David Hepworth once wrote that if you're under 50, you probably don't get Bob Dylan. I think his point was that the way Dylan approached music making was more influential - on both musicians and listeners - than the music itself. If you are old enough to have been influenced directly, then you are more likely to appreciate it. On the other hand, a younger person will - can - only judge him by his musical legacy.
I think this is very plausible and goes some way to explaining why I've always considered Dylan to be really overrated. For me, the music does not stand up by itself. I've never been interested in lyrics, particularly any that are cryptic or pretentious. It's supposed to be pop music, not pop poetry (and yes, Bob Dylan is pop). Musically, Dylan can be really tiresome: his voice is an acquired taste at best (infernally grating at worst), the harmonica playing is horrible and most of the instrumentation sounds like an afterthought.
The more I learn about Dylan, the less I like. He is such a fake. The whole persona is a construction. The protest singer who made his name in New York isn't any more genuine than the folk rock revolutionary of the mid-sixties or the hillbilly from Nashville Skyline. Not that this should matter at all: I rather like Nashville Skyline, as it happens, because it has good tunes and decent musicians; and Bowie made his career out of alternative identities. What rankles is that at no point does Dylan admit that it is a construct. Sure, the mystique clearly works for him. It just annoys me.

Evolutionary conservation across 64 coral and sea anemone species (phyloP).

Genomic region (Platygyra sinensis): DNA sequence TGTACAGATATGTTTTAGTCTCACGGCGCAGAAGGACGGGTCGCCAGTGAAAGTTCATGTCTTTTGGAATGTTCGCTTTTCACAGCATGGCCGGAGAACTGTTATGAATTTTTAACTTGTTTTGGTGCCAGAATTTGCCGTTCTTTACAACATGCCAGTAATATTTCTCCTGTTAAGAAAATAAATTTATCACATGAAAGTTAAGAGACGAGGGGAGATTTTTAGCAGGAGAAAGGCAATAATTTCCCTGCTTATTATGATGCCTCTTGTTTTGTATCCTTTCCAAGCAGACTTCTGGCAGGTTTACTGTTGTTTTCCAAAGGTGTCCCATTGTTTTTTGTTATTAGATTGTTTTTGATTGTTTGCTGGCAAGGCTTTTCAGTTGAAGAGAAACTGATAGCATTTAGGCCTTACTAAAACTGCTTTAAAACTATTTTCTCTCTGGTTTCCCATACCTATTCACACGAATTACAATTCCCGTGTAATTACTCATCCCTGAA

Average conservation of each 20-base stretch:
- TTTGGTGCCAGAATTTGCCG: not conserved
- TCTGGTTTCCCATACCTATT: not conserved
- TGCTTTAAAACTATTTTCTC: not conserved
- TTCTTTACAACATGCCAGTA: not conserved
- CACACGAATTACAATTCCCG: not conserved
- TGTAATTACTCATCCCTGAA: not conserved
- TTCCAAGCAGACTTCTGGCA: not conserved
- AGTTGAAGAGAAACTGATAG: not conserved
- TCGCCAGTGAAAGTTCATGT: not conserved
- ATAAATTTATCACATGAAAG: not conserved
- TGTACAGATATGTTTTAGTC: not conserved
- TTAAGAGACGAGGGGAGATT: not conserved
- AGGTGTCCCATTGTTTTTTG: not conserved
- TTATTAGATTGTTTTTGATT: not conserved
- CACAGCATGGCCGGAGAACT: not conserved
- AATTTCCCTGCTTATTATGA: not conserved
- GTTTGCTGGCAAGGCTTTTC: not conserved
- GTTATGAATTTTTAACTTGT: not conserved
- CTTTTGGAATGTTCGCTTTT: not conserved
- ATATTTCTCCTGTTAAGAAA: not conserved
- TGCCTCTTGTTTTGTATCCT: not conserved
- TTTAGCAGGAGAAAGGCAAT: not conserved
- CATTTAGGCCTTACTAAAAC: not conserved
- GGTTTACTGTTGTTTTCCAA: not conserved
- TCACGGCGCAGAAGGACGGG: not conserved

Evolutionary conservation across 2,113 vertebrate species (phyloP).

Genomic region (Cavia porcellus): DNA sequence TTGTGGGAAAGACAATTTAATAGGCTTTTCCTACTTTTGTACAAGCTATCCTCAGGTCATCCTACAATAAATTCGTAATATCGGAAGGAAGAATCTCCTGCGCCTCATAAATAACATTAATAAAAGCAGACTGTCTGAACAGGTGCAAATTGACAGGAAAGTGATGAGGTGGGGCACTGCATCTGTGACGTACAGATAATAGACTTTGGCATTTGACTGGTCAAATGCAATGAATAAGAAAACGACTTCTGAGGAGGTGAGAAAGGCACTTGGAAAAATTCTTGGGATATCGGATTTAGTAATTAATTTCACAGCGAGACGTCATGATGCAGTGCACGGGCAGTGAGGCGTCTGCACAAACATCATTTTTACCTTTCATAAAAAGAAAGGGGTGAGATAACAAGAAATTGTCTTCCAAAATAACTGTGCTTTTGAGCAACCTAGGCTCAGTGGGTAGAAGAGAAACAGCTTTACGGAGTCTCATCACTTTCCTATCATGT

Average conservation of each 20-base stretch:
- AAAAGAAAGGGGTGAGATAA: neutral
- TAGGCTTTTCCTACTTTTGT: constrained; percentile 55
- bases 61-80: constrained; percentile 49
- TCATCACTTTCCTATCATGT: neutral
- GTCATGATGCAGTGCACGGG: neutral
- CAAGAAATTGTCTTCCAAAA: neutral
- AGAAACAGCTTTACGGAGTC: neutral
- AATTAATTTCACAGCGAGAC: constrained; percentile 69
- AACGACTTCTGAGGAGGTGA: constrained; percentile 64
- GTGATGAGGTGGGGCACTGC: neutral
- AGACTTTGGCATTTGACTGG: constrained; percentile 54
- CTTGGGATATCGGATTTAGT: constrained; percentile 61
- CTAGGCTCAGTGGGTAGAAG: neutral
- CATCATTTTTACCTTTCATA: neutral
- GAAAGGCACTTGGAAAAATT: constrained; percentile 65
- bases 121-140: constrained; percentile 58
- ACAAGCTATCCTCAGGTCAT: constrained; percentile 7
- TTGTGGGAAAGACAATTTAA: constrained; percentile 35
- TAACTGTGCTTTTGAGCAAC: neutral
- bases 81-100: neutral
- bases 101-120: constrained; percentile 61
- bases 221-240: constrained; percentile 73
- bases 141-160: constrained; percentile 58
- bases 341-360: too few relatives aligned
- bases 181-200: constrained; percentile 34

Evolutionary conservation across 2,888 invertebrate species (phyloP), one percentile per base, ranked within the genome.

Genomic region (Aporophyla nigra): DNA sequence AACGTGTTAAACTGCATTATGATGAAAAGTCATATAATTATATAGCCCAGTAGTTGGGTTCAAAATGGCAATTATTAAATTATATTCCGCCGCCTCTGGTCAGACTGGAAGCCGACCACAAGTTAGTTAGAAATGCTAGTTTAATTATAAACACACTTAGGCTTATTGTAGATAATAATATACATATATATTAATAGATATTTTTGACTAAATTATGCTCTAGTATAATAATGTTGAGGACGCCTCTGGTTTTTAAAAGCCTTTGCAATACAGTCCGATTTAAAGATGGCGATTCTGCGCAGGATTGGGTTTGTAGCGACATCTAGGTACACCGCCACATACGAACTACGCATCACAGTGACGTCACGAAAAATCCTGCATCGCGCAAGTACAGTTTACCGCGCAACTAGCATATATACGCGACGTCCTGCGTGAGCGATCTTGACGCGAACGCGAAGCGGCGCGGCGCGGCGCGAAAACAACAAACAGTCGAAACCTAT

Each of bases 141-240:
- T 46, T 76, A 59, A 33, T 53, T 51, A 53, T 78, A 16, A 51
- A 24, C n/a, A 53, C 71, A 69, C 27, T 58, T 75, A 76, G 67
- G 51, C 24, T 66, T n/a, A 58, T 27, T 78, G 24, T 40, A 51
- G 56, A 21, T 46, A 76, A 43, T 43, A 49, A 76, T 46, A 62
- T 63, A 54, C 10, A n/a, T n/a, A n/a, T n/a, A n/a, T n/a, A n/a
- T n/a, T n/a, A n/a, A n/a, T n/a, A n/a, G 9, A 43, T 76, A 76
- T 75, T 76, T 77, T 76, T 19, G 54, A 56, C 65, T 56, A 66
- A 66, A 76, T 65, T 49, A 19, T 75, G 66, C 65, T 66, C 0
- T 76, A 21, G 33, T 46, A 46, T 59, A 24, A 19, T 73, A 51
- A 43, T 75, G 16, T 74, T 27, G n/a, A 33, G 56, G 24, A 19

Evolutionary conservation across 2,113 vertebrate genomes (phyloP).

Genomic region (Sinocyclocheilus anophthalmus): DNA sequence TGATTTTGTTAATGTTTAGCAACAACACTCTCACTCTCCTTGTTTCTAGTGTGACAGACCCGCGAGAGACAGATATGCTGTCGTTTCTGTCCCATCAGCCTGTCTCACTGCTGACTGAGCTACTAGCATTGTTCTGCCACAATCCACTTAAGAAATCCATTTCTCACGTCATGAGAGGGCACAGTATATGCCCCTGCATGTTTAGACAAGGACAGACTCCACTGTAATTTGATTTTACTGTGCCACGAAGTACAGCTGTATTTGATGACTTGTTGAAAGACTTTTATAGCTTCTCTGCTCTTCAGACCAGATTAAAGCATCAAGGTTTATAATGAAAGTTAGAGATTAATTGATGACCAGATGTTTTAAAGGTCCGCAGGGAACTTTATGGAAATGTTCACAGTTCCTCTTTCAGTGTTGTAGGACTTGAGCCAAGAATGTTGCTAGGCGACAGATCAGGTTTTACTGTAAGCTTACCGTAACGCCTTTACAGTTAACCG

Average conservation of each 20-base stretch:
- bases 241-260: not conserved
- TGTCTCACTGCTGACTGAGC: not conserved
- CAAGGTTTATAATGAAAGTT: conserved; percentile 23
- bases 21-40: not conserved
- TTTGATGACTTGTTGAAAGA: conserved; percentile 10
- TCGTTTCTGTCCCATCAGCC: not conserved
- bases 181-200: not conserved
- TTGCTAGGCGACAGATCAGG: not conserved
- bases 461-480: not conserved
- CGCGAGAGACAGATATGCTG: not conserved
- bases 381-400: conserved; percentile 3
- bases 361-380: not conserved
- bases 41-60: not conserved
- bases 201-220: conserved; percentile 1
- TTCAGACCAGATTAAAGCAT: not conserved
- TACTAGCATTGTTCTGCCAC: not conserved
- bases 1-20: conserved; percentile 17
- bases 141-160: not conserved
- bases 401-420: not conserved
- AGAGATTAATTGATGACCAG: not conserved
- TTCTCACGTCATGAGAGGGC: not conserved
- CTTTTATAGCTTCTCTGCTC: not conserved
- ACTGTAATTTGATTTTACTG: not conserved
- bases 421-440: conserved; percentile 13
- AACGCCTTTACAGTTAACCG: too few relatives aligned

Anyway, this is his second album. The best songs have a proper tune, even if Dylan's voice is only barely
up to carrying it: "Masters Of War", "A Hard Rain's A-Gonna Fall" and
"Don't Think Twice, It's All Right" (I think it's significant that,
uniquely, covers of Bob Dylan songs tend to be better than the
originals.) However, too much is affected, "rootsy" folk: "Bob Dylan's Blues", "Down The Highway" and "Talkin' World War III Blues" are all rambling tedium over rudimentary backing. It's probably good of its type but it's not enjoyable music.
Despite all this, I like Freewheelin'. I only bought it this year but I've known it since I was sixteen or seventeen, when my friend Josh got a copy on second-hand vinyl. He played it to death, and listening to it now takes me straight back to those winter evenings spent smoking dope, talking pretentious bollocks and writing our own songs. Even the rubbish tracks are evocative and heavily influenced Josh's own writing and performances, which, for personal reasons, I love. It does mean that I won't listen to this album very often. Those memories are among my most precious; I don't want to risk losing the ability to summon them.